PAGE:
Real-Time quantitative RT-PCR was performed using TaqMan chemistry and the ABI 7000 sequence detection system (Applied Biosystems, Foster City, CA). Quadriceps muscles were dissected from 6-wk-old male Dtna−/− mice and their wild-type, sex-matched littermates. Real-time quantitative RT-PCR was performed on each sample using 50 ng of RNA, One-Step RT-PCR Master Mix reagents (Applied Biosystems), and Npc1 primers (5′-AATGCGGTCTCCTTGGTCAA-3′ and 5′-GCTCTCGTTATATGGCTGCAGAA-3′; Integrated DNA Technologies, Coralville, IA) and probe (5′ 6-FAM d(CACAGAAATGCCACAGCTCATCACCAA) BHQ-1 3′, Biosearch Technologies,), or control 18S primers and probe (4310893E; Applied Biosystems). The relative expression of Npc1 mRNA was normalized to 18S RNA in the same sample. Each sample was run in duplicate.
A 16-amino acid peptide (KAKRHTTYERYRGTER), corresponding to the cytosolic carboxy-terminal domain of murine NPC1 (GenBank accession no. BC052437, residues 1256–1271) was synthesized (Macromolecular Resources, Colorado State University, Fort Collins, CO), conjugated to keyhole limpet hemocyanin (Pierce Chemical, Rockford, IL), and injected into New Zealand White rabbits (Covance Research Products, Princeton, JN). Antibodies were affinity purified using peptide bound to UltraLink Iodoacetyl Gel columns (Pierce Chemical).
Tissues were dissected and quick frozen in liquid nitrogen. Membrane preparations and immunoblotting were performed as described previously (Garver et al., 2000 ) with the following modifications. Tissues were homogenized in buffer A [25 mM 2-(N-morpholino)ethanesulfonic acid, pH 6.5, 150 mM NaCl, and protease inhibitors [Sigma-Aldrich, St. Louis]) and centrifuged for 30 min at 100,000 × g, generating a cytosolic fraction (supernatant) and membrane-enriched fraction (pellet). Pellets were resuspended in buffer A plus 1% Triton X-100 and centrifuged at 2000 × g for 10 min. Protein content was determined using the bicinchoninic acid protein assay (Pierce Chemical). Gels (4–15% or 4–20% Tris-HCl gradient; Bio-Rad, Hercules, CA) were loaded with 5–25 μg of protein and run and transferred to nitrocellulose membrane (Millipore, Billerica, MA). Primary antibody was detected using horseradish peroxidase-conjugated secondary antibody (Jackson ImmunoResearch Laboratories, West Grove, PA) and SuperSignal West Femto Maximum Sensitivity Substrate (Pierce Chemical) using a charge-coupled device camera (Alpha Innotech, San Leandro, CA).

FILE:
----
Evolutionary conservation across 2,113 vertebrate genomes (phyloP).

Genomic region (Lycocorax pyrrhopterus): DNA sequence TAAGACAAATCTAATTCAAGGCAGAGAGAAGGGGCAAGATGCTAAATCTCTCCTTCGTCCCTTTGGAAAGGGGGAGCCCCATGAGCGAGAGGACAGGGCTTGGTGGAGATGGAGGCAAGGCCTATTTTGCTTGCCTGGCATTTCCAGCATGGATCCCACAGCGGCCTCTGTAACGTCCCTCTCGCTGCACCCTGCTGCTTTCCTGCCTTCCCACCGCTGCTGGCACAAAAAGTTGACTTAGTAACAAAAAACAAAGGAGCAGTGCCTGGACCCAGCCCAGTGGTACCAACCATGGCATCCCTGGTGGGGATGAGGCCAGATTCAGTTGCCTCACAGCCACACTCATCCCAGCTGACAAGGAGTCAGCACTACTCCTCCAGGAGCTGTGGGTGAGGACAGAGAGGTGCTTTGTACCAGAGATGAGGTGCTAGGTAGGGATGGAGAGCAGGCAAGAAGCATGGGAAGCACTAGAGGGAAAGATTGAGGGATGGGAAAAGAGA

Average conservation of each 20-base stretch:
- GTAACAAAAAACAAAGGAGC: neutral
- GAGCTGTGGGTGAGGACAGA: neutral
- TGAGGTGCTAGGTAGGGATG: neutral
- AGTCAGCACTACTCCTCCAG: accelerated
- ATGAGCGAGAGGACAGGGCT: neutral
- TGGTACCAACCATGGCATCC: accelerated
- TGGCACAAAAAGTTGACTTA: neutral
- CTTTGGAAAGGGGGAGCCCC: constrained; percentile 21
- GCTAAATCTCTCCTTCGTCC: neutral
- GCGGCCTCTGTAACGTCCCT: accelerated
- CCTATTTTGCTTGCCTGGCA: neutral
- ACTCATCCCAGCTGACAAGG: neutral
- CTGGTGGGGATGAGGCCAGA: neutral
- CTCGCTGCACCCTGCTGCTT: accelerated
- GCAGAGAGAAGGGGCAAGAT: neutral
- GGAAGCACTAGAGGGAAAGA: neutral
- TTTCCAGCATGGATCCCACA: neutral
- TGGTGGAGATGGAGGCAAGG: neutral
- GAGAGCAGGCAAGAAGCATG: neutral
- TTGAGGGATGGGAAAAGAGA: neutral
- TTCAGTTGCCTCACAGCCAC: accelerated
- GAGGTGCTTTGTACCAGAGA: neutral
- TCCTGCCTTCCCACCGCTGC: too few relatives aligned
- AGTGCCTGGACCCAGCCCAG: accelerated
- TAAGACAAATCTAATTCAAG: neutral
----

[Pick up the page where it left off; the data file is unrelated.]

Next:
Single muscle fiber preparations were adapted from Percival et al. (2007) . The fibers were incubated for 45 min in Alexa Fluor 488-conjugated donkey anti-rabbit secondary antibody (Invitrogen) diluted in blocking buffer (0.05% saponin and 10% goat serum in phosphate-buffered saline) and washed. Labeled fibers were separated on glass slides in ProLong Gold antifade mounting media, containing 4,6-diamidino-2-phenylindole (DAPI) (Invitrogen) for visualization of nuclei. Confocal microscopy images were obtained using an LSM 510 META (Carl Zeiss, Thornwood, NY) at the W. M. Keck Center for Advanced Studies in Neural Signaling (University of Washington). Stacks of 40 serial optical sections measuring 0.44 μm in thickness were obtained at 0.44-μm intervals through the muscle fibers, using a Plan-Neofluar 40×/1.3 oil objective at 2× zoom. The sections were merged into a single image using the “maximum” projection method.
Teased muscle fibers were incubated with block solution (0.2% bovine serum albumin, 0.2% fish skin gelatin [Sigma-Aldrich] in phosphate-buffered saline) for 20 min. The fibers were stained with block solution containing 1 mg/ml filipin (Sigma-Aldrich) according to the method of Carozzi et al. (2000) . Fibers were imaged using an Axioskop 2 microscope (Carl Zeiss).
The cDNA encoding full-length Npc1 was obtained from American Type Culture Collection (9890203; Manassas, VA). On sequence comparison of this clone (GenBank accession no. BC052437) with that of mouse Npc1 sequence (GenBank accession no. AF003348), multiple expressed sequence tags, and the mouse genome, we observed several sequence discrepancies. We considered the consensus sequence generated from all of the sequences to be correct. Therefore, by PCR, we made a single base mutation, a3963g, resulting in an amino acid alteration, K1273E, to match the ATCC sequence to that of the consensus. The Npc1 cDNA was cloned into the NotI site of pBSX-HSAvpA (Crawford et al., 2000 ), a generous gift from Dr. Jeffrey Chamberlain (University of Washington). The linearized construct was injected into the pronuclei of C57BL/6 x C3H embryos (Transgenic Resources Program, Department of Comparative Medicine, University of Washington), and the resulting progeny were genotyped by PCR (5′-GATGAA GCAGACAGTATTCAGC-3′ and 5′-CAGTTCGGCTCGCGGAGCAC-3′). Four founder lines carrying the Npc1 transgene were identified [Tg(Npc1)] and bred onto Dtna−/− [Dtna−/−-Tg(Npc1)] and mdx [mdx-Tg(Npc1)] backgrounds.
Tibialis anterior (TA), soleus, and diaphragm muscles were dissected, embedded in O.C.T. (Tissue-Tek) and quick-frozen in liquid nitrogen-cooled isopentane. Cross sections (8 μm) taken from the midbelly of the muscles were fixed in 95% ethanol and stained with Gill's no. 3 hematoxylin and eosin Y (H&E). Microscope (Axioskop 2; Carl Zeiss) images of the entire muscle were used to assess the presence of centrally located nuclei. A minimum of five mice per genotype was analyzed. Dtna−/−-Tg(Npc1) were examined at 3 mo of age and mdx-Tg(Npc1) at 8 wk of age. ImageJ software (National Institutes of Health, Bethesda, MD) was used to measure Feret's diameter (Briguet et al., 2004 ) of muscle fibers. Measurements were taken from an entire cross section of soleus muscle from each of three mice per genotype examined. Coefficients of variation (percentages) of the fiber diameters were calculated as SD of the muscle fiber size/mean fiber size × 100.